23. 23. CONSTRUCT VALIDITY EVIDENCE Results from Louisiana statewide DRA administrations for spring of 2000 through 2002 for students in grades 1 through 3 (ns = 4,162 to 74,761) show an increase in DRA levels across grades, as well as changes in DRA level for a matched sample of student (n = 32.739) over a three year period. This indicates that the skills being measured are developmental. The DRA as evidence can detect changes in reading levels. As evidenced in two studies evaluating the relationship between Lexile Scale measures and DRA running-record format is a valid method of assessing reading comprehension.
  24. 24. SUMMARY OF WHAT DRA IS: An attractive reading battery modeled after an informal reading inventory based Clay’s Observational Survey (Clay, 1993) Authentic Texts Instructionally relevant measures of fluency and comprehension Provides meaningful results for classroom teachers, parents, and other stakeholders Provides encouraging evidence that the use of DRA predicts future reading achievement for primary grade students.
  25. 25. DRA CRITERION RELATED VALIDITY No concurrent validity evidence is presented documenting the relationship between the DRA and standardized or criterion- referenced tests of reading, vocabulary, language, or other relevant domains for students in kindergarten or grades 4 through 8. There is a need for studies examining the extent to which individual students obtain identical performance levels on the DRA and validated reading measures are especially needed. No information is provided to document the relationship between the DRA Word AnalysNo concurrent validity evidence is presented for any of the DRA assessments in terms of relationship between DRA performance and contextually relevant performance measures, such as teacher ratings of student achievement or classroom grades.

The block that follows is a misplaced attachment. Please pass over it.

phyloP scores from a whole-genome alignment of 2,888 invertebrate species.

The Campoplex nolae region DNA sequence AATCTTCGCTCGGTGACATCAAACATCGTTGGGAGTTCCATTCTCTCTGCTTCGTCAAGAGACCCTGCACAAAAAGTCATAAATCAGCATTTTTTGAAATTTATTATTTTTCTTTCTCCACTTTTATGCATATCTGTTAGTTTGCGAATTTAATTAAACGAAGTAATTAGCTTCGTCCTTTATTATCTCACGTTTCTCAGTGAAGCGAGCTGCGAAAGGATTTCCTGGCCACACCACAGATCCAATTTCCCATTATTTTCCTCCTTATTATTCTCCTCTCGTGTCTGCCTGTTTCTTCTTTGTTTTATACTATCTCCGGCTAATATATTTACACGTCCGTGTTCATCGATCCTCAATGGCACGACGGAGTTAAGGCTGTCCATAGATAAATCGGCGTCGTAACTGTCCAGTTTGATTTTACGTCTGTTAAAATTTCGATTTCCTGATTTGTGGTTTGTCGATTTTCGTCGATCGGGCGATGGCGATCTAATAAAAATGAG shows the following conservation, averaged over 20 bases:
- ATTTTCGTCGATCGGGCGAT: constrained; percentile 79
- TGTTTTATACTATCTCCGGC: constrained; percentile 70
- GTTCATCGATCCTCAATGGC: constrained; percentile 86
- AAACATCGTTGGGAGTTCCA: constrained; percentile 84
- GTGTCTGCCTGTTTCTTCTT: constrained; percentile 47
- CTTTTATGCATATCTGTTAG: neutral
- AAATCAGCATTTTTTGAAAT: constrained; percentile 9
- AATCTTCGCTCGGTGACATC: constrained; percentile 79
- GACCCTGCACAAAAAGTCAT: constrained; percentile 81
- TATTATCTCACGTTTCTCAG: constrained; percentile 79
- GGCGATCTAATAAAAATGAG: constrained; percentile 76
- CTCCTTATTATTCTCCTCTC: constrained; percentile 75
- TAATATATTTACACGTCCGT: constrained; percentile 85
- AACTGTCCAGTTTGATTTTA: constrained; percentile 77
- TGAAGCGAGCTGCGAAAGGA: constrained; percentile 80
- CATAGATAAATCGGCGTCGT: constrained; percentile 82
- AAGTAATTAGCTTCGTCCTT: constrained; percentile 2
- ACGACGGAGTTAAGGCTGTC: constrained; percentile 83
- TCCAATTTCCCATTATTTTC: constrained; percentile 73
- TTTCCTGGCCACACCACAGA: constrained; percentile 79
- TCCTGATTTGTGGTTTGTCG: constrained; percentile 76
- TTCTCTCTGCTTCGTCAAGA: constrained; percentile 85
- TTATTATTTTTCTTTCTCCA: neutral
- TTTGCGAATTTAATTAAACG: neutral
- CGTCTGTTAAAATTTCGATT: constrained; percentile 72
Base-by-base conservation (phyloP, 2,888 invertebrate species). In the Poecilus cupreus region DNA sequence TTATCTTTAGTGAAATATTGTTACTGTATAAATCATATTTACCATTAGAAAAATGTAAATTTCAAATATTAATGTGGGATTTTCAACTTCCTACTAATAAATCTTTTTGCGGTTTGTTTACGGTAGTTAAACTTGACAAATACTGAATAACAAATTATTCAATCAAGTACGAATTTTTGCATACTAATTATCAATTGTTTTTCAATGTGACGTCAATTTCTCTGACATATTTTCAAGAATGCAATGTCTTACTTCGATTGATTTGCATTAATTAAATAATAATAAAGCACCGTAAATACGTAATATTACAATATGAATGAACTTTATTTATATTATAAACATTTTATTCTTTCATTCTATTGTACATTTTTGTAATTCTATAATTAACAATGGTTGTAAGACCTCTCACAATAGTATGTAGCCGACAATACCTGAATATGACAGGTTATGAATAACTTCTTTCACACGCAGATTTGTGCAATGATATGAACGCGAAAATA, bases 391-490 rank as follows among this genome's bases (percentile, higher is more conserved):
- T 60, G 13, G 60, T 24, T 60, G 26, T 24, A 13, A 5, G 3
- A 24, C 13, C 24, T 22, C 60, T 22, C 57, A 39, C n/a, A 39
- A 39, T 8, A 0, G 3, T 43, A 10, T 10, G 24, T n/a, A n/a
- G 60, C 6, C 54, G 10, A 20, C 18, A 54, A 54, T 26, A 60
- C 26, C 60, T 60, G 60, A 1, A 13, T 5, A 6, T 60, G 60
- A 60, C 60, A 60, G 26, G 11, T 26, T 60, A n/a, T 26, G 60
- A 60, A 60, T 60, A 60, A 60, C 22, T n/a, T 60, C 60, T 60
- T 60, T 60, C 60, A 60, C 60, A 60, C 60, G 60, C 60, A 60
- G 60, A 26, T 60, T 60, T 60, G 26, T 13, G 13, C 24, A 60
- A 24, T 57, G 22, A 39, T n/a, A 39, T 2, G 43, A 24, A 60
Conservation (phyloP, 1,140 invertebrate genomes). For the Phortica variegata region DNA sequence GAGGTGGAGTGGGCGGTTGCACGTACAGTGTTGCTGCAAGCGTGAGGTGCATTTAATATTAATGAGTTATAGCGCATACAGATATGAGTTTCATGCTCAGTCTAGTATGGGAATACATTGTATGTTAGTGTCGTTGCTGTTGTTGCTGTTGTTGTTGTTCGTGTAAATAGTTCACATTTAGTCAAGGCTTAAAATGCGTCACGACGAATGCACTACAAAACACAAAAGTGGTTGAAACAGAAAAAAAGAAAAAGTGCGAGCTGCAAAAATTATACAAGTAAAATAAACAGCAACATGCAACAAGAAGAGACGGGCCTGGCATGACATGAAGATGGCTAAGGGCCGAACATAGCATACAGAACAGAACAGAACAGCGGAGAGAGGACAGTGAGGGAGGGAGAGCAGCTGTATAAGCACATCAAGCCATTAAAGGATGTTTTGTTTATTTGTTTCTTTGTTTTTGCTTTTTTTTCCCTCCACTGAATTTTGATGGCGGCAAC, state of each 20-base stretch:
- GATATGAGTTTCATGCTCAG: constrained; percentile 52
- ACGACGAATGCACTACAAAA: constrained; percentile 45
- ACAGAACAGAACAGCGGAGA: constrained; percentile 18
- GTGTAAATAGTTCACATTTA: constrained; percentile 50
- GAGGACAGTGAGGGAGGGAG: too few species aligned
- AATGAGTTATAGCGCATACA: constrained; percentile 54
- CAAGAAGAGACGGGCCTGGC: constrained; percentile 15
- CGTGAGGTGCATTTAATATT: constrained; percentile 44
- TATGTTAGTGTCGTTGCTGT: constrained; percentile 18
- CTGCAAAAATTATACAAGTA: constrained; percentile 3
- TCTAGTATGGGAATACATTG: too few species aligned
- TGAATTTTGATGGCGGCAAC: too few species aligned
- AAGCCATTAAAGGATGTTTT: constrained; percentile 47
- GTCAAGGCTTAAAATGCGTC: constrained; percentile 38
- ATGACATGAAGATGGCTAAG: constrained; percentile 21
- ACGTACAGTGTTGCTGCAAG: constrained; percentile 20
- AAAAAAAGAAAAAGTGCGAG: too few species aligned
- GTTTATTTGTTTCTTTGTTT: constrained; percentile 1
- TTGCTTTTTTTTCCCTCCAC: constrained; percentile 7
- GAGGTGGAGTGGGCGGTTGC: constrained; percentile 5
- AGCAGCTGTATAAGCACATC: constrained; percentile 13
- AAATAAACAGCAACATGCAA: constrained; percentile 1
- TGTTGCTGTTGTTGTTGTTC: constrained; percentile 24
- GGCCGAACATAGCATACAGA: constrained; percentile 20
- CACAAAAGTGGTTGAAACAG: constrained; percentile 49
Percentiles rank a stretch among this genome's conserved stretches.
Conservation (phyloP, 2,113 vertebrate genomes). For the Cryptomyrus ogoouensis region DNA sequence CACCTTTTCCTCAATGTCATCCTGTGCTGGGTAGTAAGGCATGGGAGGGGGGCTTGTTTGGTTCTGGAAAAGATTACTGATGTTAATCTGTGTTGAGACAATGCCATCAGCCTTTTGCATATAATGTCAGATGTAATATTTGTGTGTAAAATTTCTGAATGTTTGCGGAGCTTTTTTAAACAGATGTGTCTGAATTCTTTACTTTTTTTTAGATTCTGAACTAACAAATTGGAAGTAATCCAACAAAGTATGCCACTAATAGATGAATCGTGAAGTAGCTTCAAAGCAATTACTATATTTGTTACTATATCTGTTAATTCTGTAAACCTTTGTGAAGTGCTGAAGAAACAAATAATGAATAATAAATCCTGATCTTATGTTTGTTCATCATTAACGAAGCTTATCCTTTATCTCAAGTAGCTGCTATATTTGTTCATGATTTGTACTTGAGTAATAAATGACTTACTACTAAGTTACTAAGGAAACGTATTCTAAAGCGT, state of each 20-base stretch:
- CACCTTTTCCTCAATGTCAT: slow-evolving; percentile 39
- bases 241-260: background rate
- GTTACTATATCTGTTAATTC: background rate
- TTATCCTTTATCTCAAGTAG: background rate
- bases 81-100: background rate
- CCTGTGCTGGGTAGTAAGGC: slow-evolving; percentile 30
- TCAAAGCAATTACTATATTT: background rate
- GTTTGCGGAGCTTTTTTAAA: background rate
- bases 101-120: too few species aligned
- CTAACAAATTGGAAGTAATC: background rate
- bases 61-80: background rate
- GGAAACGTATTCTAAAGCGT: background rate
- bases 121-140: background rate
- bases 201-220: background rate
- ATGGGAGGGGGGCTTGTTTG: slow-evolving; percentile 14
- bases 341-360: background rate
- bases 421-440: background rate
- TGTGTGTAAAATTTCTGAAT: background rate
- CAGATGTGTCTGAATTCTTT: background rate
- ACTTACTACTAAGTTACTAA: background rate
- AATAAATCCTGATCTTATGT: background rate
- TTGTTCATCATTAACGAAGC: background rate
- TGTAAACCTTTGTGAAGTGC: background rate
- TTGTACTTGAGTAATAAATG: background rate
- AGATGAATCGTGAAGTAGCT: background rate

26. 26. SUMMARY OF WHAT DRA IS: Responsive to intervention for primary grade students An assessment model that has raised teacher awareness of student reading levels corresponding them with appropriate texts. Teacher reviewed and survey based on classroom practice (return rates were 46%), conducted (ns of 80 to 175) (Rathvon, 2006) Provided evidence that the Lexile Scale measures and DRA running record format is a valid method of assessing reading comprehension.